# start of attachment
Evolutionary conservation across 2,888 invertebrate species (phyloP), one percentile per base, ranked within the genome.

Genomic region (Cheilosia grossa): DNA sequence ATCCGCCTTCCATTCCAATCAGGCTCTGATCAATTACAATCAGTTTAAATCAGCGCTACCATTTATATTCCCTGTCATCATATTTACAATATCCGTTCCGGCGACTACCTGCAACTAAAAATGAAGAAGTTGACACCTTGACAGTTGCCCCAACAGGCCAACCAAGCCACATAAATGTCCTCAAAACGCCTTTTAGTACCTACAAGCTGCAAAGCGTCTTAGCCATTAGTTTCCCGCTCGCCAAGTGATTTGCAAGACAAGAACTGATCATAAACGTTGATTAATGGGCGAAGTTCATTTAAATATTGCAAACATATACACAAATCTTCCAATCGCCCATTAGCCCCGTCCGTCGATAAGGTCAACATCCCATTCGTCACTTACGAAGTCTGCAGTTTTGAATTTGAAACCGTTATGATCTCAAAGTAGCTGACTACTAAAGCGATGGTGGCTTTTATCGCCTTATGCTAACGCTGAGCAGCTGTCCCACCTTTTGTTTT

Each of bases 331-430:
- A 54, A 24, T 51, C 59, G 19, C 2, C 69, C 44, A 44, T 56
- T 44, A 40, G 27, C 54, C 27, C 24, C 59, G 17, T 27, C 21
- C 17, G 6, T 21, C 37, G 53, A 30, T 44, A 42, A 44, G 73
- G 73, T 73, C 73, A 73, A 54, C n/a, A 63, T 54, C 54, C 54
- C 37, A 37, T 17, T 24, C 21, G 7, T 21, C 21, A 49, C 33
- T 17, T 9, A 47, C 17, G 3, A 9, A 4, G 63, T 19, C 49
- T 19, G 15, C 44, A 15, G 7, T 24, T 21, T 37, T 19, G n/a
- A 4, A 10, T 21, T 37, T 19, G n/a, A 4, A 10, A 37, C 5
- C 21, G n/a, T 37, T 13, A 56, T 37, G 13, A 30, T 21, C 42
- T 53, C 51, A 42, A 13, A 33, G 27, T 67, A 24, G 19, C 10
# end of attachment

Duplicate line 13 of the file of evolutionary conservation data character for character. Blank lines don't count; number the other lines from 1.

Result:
- T 53, C 51, A 42, A 13, A 33, G 27, T 67, A 24, G 19, C 10